As people conduct more of their personal and professional lives from home, their internet is taking more and more of the strain, with vast amounts of data flowing out of and into our houses every day.
And that is mostly fine, so long as those connections work. While they have mostly withstood the brunt of the changes to the way people use the internet, they do occasionally struggle – and, when they do, it can be confusing and difficult.
That’s why it can be helpful to answer the immediate and obvious question: is there really something wrong with the internet, or is it just you? And that can usually be found out relatively quickly.
Sky’s latest outages are a reminder that our reliance on the internet can make things exciting but also very difficult if it is unable to cope with that load. Here’s what to do if you, too, are a Sky customer and find that your internet is not working properly.
If your internet goes down, the most obvious and annoying trick is usually the first one to try: turn it off and on again. That applies in the first case to your router, but restarting whatever device you are using to access the internet might help too.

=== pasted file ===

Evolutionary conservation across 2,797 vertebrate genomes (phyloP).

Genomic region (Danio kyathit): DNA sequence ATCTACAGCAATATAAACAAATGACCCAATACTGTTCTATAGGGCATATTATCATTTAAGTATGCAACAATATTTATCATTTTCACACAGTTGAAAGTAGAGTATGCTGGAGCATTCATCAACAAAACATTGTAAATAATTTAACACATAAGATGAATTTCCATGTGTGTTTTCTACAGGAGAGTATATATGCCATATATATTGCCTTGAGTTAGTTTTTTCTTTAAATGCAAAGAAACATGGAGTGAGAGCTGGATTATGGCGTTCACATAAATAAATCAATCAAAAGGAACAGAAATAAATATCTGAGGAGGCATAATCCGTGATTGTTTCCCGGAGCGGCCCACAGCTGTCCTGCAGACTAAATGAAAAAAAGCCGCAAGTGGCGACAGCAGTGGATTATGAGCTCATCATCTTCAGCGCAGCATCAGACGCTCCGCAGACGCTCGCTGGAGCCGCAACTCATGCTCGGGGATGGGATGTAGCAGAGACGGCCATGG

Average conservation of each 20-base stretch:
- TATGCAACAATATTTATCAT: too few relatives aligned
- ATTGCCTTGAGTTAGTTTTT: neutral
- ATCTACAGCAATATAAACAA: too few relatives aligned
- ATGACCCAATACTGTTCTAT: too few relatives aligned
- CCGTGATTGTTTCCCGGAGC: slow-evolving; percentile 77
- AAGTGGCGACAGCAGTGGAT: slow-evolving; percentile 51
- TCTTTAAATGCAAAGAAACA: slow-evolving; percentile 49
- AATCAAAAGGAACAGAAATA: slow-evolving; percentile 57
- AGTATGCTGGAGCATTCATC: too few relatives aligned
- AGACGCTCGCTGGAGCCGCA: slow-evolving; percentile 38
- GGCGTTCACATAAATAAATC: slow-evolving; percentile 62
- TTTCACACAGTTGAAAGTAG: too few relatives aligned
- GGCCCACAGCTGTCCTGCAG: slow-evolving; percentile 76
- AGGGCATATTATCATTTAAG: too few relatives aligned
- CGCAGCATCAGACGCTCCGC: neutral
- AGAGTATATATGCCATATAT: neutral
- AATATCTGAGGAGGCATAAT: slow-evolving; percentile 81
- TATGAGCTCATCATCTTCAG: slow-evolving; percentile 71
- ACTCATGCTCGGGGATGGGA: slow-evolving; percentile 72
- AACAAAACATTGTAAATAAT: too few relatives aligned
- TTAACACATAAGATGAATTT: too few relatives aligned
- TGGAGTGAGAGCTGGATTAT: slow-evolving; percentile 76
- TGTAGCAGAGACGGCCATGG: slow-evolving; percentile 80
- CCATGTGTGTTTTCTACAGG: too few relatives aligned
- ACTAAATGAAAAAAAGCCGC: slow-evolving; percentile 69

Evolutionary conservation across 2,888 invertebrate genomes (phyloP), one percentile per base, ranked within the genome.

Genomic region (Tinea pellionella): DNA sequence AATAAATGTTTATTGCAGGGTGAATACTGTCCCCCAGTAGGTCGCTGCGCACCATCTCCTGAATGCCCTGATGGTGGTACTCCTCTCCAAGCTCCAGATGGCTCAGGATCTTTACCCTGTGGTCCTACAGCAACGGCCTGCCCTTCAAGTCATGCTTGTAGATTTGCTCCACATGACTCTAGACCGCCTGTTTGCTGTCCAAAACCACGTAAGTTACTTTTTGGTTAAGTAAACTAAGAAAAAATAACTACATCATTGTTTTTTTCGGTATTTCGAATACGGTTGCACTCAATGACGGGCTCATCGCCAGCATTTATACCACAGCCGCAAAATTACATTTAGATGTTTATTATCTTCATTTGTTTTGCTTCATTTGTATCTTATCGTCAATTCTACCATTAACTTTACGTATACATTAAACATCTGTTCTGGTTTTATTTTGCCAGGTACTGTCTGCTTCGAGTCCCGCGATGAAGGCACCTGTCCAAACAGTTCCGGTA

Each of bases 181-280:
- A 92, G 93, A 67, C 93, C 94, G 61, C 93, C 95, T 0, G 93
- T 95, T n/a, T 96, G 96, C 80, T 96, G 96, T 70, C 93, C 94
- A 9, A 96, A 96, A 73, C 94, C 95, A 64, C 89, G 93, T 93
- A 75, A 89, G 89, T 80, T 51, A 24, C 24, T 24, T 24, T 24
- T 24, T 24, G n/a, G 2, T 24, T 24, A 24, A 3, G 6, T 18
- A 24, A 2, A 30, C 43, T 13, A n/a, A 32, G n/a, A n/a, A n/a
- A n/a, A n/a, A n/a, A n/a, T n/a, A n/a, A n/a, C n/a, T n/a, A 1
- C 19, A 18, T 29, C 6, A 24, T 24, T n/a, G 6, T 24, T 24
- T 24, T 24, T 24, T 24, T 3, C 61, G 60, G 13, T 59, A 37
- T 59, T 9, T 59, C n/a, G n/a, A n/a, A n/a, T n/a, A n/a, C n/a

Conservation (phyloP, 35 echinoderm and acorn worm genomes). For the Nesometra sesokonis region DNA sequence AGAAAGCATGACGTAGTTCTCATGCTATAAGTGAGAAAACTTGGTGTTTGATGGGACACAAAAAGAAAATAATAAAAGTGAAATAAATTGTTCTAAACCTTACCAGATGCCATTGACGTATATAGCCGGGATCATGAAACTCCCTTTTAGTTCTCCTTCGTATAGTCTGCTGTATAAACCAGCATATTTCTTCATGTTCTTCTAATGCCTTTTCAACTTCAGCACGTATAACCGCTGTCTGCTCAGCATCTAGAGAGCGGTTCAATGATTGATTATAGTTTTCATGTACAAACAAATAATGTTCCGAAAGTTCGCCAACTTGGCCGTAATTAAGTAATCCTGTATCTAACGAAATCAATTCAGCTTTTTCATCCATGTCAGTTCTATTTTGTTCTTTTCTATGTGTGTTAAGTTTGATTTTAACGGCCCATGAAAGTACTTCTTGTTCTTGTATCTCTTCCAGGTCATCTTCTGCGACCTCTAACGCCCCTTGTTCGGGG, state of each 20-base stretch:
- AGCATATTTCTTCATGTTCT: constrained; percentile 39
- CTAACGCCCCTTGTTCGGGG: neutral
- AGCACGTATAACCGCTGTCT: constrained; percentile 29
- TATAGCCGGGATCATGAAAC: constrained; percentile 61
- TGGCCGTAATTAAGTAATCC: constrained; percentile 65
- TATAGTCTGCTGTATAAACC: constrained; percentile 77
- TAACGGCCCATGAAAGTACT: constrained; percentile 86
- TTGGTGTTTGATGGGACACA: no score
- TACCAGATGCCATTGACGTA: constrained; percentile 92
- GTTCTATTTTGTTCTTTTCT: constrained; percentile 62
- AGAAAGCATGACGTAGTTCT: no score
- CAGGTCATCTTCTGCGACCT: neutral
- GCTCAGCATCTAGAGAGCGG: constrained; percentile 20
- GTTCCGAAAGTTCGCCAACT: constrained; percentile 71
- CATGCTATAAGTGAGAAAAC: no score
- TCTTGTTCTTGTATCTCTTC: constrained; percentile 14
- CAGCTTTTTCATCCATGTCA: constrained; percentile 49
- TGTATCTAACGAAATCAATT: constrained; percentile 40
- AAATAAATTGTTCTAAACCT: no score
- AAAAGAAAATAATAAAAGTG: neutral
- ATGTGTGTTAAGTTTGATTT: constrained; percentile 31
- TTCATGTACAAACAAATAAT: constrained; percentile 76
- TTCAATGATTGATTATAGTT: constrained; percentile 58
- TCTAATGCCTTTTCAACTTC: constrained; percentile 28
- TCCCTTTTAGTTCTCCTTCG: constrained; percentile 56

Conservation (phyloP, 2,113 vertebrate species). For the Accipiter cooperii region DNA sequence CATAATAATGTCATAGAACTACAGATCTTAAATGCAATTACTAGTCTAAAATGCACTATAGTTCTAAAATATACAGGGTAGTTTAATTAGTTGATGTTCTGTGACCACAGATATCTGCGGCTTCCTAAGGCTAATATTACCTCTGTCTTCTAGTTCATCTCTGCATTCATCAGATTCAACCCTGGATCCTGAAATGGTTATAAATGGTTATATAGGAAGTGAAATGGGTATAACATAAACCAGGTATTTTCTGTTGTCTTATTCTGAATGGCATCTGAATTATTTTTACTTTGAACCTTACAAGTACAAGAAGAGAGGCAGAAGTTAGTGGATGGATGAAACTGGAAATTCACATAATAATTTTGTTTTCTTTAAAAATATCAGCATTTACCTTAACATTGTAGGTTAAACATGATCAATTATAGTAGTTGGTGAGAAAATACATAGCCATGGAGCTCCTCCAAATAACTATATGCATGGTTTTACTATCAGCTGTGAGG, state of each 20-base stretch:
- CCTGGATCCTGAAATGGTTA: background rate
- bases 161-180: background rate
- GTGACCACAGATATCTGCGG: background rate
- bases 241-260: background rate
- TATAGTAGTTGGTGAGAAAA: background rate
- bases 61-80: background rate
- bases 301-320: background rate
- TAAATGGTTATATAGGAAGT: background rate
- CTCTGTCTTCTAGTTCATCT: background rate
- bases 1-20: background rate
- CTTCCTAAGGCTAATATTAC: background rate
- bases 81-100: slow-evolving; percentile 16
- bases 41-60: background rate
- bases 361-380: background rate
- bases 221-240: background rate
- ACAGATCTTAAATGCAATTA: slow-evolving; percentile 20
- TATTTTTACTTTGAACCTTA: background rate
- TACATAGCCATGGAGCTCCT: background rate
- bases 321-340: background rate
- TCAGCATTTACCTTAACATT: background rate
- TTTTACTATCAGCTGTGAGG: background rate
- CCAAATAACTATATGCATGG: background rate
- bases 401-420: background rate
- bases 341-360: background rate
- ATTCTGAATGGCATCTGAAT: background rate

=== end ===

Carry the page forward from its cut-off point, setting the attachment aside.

If that doesn’t work, then it is possible that you are being hit by an outage outside of your home rather than within it. But it is good to know for sure.
The first place to go is Sky’s own service checker, which you can find here. It might not be the fastest place to find out, but it is the most authoritative, and will give you information straight from Sky.
Its checks don’t necessarily need to be done from your home internet connection, so if that is unstable – and it presumably is – you can access that link through your phone. You’ll need to log in, though, so have your Sky ID details to hand.
That page should be able to tell you not only whether there is an outage but where it is, and how long it has been going on for. You might also get some information about when it might be fixed – or at least the assurance that Sky is aware of and working on it.
If that is inconslusive, however, the second place to head to is a tracking website like Down Detector. That relies on user reports to judge whether a service might be down; it can be wrong, but it’s also faster to respond than the official page.
Down Detector takes much of its reports from Twitter, and that’s another good place to check. You can have a search for other people looking for problems but the quickest place to head is probably Sky’s own account – there, updates will be shared on any big outages, and you can also ask any questions about the ongoing problems.
By now, you should know whether the internet is really down, though if it is Sky’s problem there probably isn’t very much you can do. Such internet problems tend to be relatively short-lasting, and you can try other tricks such as using a public WiFi connection so long as it is safe, or tethering from your phone as long as you have the data to do so.
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